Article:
Pinocchios for Mitt and Rudy
"Murder went up when [Romney] was governor [of Massachusetts]. Robbery went up. Violent crimes went up."--Rudy Giuliani, quoted in Washington Post, November 26, 2007.
"He ([Giuliani] has got a real problem checking facts."
--Mitt Romney, quoted in the same article.
This is not the first time the two front-runners for the Republican nomination have got into a statistical fist fight. Last month, Rudy Giuliani and Mitt Romney gave very different descriptions of their respective economic records as mayor of New York and governor of Massachusetts. As the primary campaign heats up, they have extended the dispute into the criminal justice field. Giuliani repeated his assault on Romney at various stops on the campaign trail, including interviews with the Washington Post and the Associated Press. A look at the evidence suggests that both candidates are cherry-picking the data to suit their argument.
National crime statistics are notoriously unreliable. According to the Bureau of Justice Statistics, less than half the crimes that take place around the country get reported to the authorities. Each locality and state reports its own data to the FBI--and comparisons are dangerous. Year to year trends for rarer crimes, such as murder, should be taken with a healthy dose of skepticism.
The FBI lumps together various different crimes, including murder, rape, robbery, and aggravated assault, under the heading of "violent crime." FBI records show that the violent crime rate in Massachusetts declined modestly between 2002 and 2006 from 484 incidents to 447 incidents per 100,000 inhabitants. So Giuliani is wrong on that score. (Romney took office at the beginning of 2003 and left at the beginning of 2007.)
In rebutting Giuliani, the Romney campaign conveniently omitted the data for robberies and murders in Massachusetts, which showed a modest increase over the same period. The robbery rate in the state rose from 111 per 100,000 in 2002 to 125 in 2006. The murder rate rose from 2.3 in 2002 to 2.9 in 2006, according to the FBI figures. It is difficult to know how much should be read into the murder figures, however, as the total numbers were quite low: 173 in 2002 compared to 186 in 2006.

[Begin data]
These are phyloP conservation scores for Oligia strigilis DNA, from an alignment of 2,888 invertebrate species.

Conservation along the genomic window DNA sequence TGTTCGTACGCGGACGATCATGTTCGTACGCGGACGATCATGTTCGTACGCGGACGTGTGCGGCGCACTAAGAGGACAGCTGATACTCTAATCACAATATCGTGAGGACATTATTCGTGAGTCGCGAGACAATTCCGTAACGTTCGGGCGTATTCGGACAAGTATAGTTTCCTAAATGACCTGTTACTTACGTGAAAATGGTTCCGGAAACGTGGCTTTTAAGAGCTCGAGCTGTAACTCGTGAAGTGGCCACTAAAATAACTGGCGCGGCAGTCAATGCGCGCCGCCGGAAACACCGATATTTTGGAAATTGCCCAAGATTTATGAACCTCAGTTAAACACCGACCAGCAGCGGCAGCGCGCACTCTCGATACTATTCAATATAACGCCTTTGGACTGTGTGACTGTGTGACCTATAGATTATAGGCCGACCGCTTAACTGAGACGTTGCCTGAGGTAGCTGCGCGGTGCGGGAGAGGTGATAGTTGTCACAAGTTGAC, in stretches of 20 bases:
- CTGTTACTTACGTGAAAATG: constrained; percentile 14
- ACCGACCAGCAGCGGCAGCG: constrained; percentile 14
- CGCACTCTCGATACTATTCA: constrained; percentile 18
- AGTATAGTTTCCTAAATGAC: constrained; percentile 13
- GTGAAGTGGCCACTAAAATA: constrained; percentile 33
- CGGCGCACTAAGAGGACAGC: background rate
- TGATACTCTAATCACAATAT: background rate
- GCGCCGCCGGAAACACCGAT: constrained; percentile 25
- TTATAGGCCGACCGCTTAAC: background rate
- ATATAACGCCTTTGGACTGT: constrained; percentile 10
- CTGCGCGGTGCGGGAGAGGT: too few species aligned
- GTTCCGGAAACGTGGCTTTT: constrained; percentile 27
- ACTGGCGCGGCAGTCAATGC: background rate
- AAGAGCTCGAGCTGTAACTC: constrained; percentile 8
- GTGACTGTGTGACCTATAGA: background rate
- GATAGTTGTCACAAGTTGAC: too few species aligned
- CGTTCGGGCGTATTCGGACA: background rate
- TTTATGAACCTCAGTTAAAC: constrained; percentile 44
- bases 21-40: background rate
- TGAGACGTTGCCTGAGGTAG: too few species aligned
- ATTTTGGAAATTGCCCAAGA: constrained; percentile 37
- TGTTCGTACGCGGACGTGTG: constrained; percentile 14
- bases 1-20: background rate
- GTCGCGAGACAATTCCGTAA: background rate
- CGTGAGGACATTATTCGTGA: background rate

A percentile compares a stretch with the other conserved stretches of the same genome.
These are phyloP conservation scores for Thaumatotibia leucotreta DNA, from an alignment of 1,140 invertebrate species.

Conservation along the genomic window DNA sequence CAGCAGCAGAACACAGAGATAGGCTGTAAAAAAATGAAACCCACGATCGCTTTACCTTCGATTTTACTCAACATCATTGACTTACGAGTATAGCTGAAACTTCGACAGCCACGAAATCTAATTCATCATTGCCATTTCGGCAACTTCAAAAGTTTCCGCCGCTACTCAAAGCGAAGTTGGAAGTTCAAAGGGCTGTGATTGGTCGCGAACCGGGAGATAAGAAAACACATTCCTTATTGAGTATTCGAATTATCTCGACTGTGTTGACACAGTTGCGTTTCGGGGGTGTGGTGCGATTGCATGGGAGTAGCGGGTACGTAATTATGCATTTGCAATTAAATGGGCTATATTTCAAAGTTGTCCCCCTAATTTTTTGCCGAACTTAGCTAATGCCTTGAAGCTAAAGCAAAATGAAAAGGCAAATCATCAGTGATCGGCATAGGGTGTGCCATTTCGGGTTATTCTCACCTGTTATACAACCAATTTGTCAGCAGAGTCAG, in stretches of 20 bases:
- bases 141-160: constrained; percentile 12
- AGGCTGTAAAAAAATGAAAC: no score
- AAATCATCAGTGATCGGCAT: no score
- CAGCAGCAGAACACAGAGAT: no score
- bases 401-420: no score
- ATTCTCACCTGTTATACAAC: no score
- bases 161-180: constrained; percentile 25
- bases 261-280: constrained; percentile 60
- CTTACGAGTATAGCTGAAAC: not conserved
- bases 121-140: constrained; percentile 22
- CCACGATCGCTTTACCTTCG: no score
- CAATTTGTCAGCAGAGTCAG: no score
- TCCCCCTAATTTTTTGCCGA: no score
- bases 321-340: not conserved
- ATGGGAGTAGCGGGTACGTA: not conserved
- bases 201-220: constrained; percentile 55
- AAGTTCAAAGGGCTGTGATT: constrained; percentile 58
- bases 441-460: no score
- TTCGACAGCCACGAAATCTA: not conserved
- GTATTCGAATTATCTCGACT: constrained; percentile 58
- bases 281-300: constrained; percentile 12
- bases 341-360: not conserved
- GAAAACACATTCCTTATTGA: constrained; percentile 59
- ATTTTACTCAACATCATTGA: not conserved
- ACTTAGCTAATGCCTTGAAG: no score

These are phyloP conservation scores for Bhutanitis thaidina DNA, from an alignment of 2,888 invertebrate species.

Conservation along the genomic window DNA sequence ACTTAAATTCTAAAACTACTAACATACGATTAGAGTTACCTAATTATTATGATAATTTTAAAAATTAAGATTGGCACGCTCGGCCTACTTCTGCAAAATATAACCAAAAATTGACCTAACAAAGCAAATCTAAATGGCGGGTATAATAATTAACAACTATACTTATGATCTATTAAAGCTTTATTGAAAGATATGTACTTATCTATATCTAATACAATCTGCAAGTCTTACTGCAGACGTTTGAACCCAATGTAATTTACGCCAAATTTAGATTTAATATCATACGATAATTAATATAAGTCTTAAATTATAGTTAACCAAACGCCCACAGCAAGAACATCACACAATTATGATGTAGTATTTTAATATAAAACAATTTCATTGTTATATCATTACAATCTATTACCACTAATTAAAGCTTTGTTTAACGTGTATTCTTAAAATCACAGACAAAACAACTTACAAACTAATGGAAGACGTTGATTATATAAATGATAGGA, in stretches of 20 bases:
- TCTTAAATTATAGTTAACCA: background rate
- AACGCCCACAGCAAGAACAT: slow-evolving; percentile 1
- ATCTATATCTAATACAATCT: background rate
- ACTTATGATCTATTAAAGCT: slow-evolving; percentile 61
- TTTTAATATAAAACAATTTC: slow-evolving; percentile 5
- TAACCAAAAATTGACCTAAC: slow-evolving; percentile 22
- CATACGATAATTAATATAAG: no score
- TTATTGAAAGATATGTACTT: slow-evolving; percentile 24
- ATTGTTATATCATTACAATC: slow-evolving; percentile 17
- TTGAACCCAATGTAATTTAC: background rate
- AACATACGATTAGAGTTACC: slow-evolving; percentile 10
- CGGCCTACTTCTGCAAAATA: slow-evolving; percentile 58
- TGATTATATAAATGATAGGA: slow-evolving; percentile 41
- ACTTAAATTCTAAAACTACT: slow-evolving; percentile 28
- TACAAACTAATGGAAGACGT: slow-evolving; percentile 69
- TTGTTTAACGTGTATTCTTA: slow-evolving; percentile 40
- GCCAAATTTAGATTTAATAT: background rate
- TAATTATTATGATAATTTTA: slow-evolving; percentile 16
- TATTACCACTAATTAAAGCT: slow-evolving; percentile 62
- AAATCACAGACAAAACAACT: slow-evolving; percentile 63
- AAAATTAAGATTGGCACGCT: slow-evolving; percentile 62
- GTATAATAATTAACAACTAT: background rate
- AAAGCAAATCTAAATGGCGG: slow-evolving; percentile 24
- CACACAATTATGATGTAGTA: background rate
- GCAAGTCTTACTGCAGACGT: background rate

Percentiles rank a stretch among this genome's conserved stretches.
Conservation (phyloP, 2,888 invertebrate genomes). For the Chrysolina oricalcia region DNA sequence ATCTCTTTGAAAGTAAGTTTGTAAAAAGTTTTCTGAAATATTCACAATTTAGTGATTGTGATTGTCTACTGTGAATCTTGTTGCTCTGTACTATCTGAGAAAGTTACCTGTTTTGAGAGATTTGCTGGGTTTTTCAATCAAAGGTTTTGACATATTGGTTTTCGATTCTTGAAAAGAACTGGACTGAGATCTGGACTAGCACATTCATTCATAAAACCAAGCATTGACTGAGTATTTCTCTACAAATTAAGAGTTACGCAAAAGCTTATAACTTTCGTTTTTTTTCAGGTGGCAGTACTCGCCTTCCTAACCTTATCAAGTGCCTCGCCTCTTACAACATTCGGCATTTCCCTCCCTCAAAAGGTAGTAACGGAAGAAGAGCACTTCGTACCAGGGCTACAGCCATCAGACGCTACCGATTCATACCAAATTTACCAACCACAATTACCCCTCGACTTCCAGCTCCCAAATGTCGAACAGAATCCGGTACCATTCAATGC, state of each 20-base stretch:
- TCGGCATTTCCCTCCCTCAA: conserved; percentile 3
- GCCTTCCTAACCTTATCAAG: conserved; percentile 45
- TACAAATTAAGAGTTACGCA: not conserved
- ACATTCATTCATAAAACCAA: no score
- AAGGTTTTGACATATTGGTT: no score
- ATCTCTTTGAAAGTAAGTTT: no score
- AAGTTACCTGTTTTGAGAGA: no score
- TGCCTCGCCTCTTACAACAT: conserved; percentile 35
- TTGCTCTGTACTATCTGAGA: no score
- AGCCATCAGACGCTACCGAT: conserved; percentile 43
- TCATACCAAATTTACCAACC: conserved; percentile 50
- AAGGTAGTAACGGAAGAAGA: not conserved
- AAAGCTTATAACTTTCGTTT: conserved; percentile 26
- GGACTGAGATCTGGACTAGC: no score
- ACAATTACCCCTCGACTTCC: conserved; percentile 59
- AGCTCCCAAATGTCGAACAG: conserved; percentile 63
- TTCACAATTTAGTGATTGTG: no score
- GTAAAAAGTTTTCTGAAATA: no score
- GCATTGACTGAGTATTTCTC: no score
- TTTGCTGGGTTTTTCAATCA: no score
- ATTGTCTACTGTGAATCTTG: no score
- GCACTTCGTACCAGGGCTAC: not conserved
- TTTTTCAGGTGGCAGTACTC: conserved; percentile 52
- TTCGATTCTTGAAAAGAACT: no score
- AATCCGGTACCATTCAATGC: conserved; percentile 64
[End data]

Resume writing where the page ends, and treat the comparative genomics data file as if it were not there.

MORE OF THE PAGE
The crime trends in Massachusetts reflect what was happening nationally over the last decade, according to Sean Varano, a professor of criminology at Northeastern University in Boston. "The crime figures were largely static during the Romney administration," said Varano. "The fluctuation from the national trend is very small."
During his four years as governor, Romney was criticized for cutting financial aid to local communities, which resulted in cuts to police departments around the state. But this too was part of a national trend following the September 2001 terrorist attacks, according to Varano, as funds were switched from fighting crime to fighting terrorism.
The Pinocchio Test
According to Jason Miller, a spokesman for the Giuliani campaign, the mayor was referring to murders and robberies when he claimed that "violent crimes" had risen in Massachusetts under Romney. But the FBI has a much broader definition of "violent crimes" than simply robberies and murders, and it is their definition that counts. I am prepared to concede that Giuliani may have been confused, but he needs to do a better job checking his facts before opening his mouth. Two Pinocchios for him.
One Pinocchio for Romney for selective use of statistics.(About our rating scale.)
| November 27, 2007; 6:00 AM ET
Categories: 1 Pinocchio, 2 Pinocchios, Candidate Record, Candidate Watch, Social Issues
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